Working from home means you aren’t getting up to go to a meeting or walk into a co-worker’s office to ask a question. Your muscles can get oh-so-painful because you may not be getting up as much as you would in the office. You may want to set an alarm on your phone to get up every so often, or download a Google Chrome app like StandUp! Timer to remind yourself to take a break. I love Denise Austin’s 5-minute Wake Up Workouts that you can find on YouTube. She puts a new video out every month so I’ve built a playlist on YouTube. Here’s her latest video! Don’t feel guilty if you get up and throw a load of laundry in the washer. You just have to get up sometimes and this is where those time-tracking apps can come in handy!
If you are going to be working from home on a longer basis, I highly recommend a standing desk or a stand-alone product like a Varidesk converter. Not all of these are created equal, I’ve used other brands, but Varidesk (now Vari.com) is very sturdy and stable.
Exercise is important when working from home. It’s also one of the main advantages I get from the process. I put the time that I would have spent commuting into exercise. I do a 5-minute workout to start the day, a 20- to 30-minute aerobic or Zumba workout at lunchtime and a 10-minute workout at 3 p.m. I also stay active doing my chores in the evening.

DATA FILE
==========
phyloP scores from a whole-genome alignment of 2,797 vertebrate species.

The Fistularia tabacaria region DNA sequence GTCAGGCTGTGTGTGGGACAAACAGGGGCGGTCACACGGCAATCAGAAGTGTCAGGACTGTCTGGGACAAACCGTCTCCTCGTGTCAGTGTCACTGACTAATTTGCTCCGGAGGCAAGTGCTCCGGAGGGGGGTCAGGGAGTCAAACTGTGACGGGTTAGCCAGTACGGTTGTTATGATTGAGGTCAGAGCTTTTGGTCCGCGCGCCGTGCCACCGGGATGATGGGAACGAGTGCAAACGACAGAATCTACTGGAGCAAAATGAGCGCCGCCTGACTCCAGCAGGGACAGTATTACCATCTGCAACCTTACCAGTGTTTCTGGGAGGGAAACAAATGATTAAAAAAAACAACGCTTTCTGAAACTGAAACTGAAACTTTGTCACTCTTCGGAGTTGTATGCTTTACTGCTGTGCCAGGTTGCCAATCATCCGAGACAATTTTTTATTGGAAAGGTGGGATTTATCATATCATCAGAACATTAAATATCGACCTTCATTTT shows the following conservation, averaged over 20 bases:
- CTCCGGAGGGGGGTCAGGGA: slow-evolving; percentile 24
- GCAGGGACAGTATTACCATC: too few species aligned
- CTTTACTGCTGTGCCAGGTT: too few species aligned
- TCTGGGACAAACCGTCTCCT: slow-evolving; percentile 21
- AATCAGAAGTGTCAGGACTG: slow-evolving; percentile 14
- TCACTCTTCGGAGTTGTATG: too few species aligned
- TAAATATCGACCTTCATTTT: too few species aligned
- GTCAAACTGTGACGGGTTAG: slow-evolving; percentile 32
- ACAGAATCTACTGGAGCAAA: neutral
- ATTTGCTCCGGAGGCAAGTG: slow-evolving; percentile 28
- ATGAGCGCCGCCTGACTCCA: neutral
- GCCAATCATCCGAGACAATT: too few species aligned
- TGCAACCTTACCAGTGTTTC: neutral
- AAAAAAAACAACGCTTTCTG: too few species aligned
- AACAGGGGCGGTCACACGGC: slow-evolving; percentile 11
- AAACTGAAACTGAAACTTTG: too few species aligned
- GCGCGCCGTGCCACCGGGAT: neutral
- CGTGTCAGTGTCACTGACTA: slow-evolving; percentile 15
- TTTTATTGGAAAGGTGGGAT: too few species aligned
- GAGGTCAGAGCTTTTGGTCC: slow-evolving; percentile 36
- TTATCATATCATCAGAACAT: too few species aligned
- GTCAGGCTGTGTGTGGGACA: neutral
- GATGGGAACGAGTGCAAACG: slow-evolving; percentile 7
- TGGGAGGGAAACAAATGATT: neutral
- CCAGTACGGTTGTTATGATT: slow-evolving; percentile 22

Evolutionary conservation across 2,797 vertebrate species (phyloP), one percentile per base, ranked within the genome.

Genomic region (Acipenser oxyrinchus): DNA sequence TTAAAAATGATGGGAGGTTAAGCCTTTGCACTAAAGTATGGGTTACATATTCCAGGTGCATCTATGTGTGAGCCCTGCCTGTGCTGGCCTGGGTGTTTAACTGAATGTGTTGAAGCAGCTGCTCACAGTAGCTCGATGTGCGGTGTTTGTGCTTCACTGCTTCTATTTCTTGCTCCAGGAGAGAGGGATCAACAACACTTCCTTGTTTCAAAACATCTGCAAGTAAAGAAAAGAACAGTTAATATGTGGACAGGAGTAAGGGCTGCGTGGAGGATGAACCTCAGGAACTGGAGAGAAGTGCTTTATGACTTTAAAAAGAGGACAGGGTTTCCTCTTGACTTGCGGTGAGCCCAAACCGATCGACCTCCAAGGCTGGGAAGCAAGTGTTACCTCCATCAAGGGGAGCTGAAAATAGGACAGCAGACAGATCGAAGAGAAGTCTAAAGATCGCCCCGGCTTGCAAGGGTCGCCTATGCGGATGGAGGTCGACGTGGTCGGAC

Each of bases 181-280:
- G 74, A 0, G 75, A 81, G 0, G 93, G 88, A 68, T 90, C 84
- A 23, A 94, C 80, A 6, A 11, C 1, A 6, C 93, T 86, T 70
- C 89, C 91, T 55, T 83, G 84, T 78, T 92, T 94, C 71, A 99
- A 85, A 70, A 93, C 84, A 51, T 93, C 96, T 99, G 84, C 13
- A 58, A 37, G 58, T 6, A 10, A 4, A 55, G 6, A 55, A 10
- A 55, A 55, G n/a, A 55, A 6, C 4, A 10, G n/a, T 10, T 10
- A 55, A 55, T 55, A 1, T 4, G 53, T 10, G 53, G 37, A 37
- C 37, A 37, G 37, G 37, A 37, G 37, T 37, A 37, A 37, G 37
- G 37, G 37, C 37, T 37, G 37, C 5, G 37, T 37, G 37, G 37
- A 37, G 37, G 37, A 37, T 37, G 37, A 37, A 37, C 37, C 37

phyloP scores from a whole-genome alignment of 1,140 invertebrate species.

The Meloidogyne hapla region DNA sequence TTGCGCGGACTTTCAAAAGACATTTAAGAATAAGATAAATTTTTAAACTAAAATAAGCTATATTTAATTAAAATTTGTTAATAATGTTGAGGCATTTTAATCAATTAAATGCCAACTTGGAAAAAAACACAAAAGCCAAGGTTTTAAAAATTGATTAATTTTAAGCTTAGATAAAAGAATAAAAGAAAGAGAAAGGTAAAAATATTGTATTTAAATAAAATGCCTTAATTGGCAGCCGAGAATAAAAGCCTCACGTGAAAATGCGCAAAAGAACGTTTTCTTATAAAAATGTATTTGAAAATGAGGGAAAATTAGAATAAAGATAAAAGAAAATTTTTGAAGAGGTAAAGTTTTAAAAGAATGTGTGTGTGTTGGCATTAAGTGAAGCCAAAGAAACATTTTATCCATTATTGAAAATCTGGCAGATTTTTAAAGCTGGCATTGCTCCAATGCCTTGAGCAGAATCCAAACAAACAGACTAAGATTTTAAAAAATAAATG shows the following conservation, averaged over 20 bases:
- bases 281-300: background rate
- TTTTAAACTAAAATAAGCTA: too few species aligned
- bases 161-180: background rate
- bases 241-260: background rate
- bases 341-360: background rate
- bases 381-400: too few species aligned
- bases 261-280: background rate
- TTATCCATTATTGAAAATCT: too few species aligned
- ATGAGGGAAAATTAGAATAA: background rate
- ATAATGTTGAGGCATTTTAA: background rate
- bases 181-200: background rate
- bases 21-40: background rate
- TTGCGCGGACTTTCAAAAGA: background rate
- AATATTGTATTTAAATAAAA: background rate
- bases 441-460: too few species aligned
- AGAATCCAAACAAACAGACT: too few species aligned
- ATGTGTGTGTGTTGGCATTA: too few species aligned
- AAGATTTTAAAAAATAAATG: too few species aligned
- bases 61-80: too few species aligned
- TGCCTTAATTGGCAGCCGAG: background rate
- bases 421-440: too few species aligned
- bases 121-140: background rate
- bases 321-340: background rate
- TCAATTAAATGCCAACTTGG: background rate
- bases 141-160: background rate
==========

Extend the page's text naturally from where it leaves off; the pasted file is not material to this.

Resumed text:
Close down that kitchen.
When I said to move, I did not mean to that kitchen! I’ve already seen several newbies posting about out-of-control snacking. This is a common problem with remote workers because it is so easy to get up and open the frig and binge. It’s not unusual to start packing on the pounds when you work from home. I don’t have all the answers to this one, but it is important to stock your house with healthy snacks and just say no to that refrigerator. Put a note on the refrigerator if that helps. I often do some snack prepping on Sunday nights so I have little bags of healthy, but limited snacks.